From my collection: an original Kodak "snapshot" taken with either the original Kodak camera (1888-1889) or the No. 1 Kodak (1889-1895). Both cameras used the same format.... 2.5 inch round albumen print mounted on 4.25 x 5.25 inch card. The "Kodak" and it's transparent roll film revolutionized photography for the masses. The round format made it unnecessary to hold the camera level as it was handheld and also masked the fact that the lens was not sharp to the edge.
The camera sold for $25 (expensive for the time) and was factory loaded with enough film for 100 images. After taking the photos the customer sent the camera back to Rochester, N.Y. where the film was developed, prints made and a fresh roll of film inserted. The customer paid $10, which prepaid the processing for the new roll of film.
Original stereoview card of George Washington's tomb, Mount Vernon, Va. c.1866 albumen print by the renowned photographer Alexander Gardner. I picked this up on Ebay for $6..! A contemporary of photographer Mathew Brady, Gardner was famous for his photographs of the Civil War, portraits of President Abraham Lincoln, Gen. Robert E. Lee, Gen.U.S. Grant, Gen. George Custer (among many others), the execution photos of the Lincoln conspirators, images of the American West and Native Americans. He is considered to be one of the most important photographers in American history. This stereoview is one of a series, "The Home of Washington Illustrated", he did for the Mount Vernon Preservation Association as listed on the back of the card.
Kodak 3A Folding Pocket camera with special lens and shutter option. More details on my Kodak page.
From the autobiography of photographer Arnold Genthe, who made the most famous photographs of the 1906 San Francisco earthquake and fire...."I found that my hand cameras had been so damaged by the falling plaster as to be rendered useless. I went to Montgomery Street to the shop of George Kahn, my dealer, and asked him to lend me a camera. "Take anything you want. This place is going to burn up anyway." I selected the best small camera, a 3A Kodak Special. I stuffed my pockets with films and started out."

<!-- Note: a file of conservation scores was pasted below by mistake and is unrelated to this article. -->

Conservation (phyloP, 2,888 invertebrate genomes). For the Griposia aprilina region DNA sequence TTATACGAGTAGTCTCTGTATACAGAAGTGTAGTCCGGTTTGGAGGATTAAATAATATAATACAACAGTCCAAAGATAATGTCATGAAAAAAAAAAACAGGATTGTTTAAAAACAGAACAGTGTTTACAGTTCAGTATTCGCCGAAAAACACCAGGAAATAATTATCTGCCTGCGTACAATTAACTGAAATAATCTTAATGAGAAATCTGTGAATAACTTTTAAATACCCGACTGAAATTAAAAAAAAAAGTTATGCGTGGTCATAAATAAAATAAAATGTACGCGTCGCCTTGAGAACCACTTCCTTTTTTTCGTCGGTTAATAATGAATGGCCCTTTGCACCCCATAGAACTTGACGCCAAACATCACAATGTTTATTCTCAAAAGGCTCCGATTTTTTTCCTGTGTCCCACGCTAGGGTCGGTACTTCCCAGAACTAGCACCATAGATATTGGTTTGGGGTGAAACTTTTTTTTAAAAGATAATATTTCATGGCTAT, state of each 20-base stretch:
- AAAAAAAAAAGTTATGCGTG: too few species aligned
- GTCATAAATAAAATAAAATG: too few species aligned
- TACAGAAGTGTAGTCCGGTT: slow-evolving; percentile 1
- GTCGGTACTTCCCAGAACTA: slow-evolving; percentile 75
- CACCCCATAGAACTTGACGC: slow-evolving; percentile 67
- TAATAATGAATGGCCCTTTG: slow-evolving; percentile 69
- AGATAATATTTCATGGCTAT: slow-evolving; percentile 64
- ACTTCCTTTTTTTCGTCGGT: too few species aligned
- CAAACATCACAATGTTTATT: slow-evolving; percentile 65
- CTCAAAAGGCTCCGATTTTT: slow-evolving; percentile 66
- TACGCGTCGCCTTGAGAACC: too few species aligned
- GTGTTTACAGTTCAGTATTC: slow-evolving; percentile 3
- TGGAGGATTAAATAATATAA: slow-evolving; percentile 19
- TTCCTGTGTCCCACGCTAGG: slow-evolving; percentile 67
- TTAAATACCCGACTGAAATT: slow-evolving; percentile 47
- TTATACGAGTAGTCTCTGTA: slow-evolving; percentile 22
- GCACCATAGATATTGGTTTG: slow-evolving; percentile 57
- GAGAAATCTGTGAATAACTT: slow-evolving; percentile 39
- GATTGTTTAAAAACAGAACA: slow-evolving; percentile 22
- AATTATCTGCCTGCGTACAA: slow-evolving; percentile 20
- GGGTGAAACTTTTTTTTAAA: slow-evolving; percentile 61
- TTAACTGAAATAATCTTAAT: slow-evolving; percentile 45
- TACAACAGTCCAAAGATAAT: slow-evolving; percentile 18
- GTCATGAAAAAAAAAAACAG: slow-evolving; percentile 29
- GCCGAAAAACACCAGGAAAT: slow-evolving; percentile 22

The 3A used 122 roll film that produced postcard size negatives 3.25x5.5 in. (Genthe's Negatives)
This is my 1909 Kodak 3A Folding Pocket Model B-4 camera with special option Bausch & Lomb Zeiss Tessar series IIb lens and Compound shutter. This camera is most likely the same type that Genthe used for his earthquake photos. I have researched the early Kodak catalogs and the B&L Zeiss Tessar lens was a special option in 1906 with Volute shutter (the Compound shutter was introduced in 1909). The 3A camera was produced from 1903-1915. In 1910 Kodak introduced the name "3A Special" with the Zeiss lens and Compound shutter but before that time it was a 3A with "special" options. My particular camera has labels from the Earl V. Lewis camera shop in Los Angeles on the top and inside the film compartment. Earl V. Lewis was a well known enlarger and printer in the early 20th century. The shop was in business from 1906-1986.
On the left Chinatown, San Francisco, Ca. c.1900 by photographer Arnold Genthe, looking towards 751-753 Clay St. from Brenham Place (now called Walter U Lum Place).and on the right the same view in 2012. Chinatown was devastated by the great earthquake and fire in 1906 and rebuilt. Note the platform shoes worn by these young girls to mimic the gait of women with bound feet.
Photographer Arnold Genthe shown at left holding camera in Chinatown, San Francisco, Ca. c.1900. Genthe documented old Chinatown before it's destruction in the 1906 quake and fire. He used a handheld "detective" plate camera to record candid images of his subjects without their knowledge
Chinatown, San Francisco, Ca., corner of Jackson St. and Dupont Ave (now Grant Ave), c.1900 (left) by photographer Arnold Genthe and the same corner (right) in 2012. Chinatown was devastated by the great earthquake and fire of 1906 and rebuilt.
"Clff House and Seal Rocks, San Francisco, Cal. U.S.A." Original 1901 stereoview card. The elaborate Cliff House and Seal Rocks as seen from Sutro Gardens, San Francisco, 1901. Built in 1896 by Adolf Sutro, the Cliff House was a seven story Victorian Chateau (called by some "the Gingerbread Palace") below his estate on the bluffs of Sutro Heights overlooking the Pacific Ocean. The Cliff House survived the 1906 earthquake with little damage but burned to the ground in 1907. Original prints (Keystone View Company).
Picked up two original stereoview cards of the 1906 quake from Ebay. One by the H.C. White Co. showing the view up Market Street from the top of the Ferry Bldg. The other one is from the Keystone View Co. showing refugees camping at Fort Mason.These are original photographic prints mounted on cardboard. Stereoview photographs are taken by a camera with two lenses, which takes two separate photos about 2.5" apart, which is approximately the distance between our eyes. The photos appear identical , but in fact are both slightly different. When viewed with a stereoviewer, the two views assimilate into one, and the brain percieves the image in 3D. Stereographs were very popular at the turn of the century. 3 1/2" x 7" sepia silver gelatin.
Great Ebay find. Cabinet card (4.5" x 7") from the JB Monaco studio in San Francisco. Monaco was the dean of North Beach photographers at the turn of the century and is famous for his photos of the 1906 earthquake and fire. He moved his original studio on Market Street to North Beach in 1902. The original building was destroyed in the earthquake and fire in 1906 and was rebuilt and finished in 1908 (it's still standing today). He stayed at this address, 205 Montgomery Ave, until 1923 when he moved to another building across the street. The photo of the building below shows the location c.1908. In 1909 the name of Montgomery Ave was changed to Columbus Ave, so this portrait was taken between 1902 and 1909.
© Joseph Greco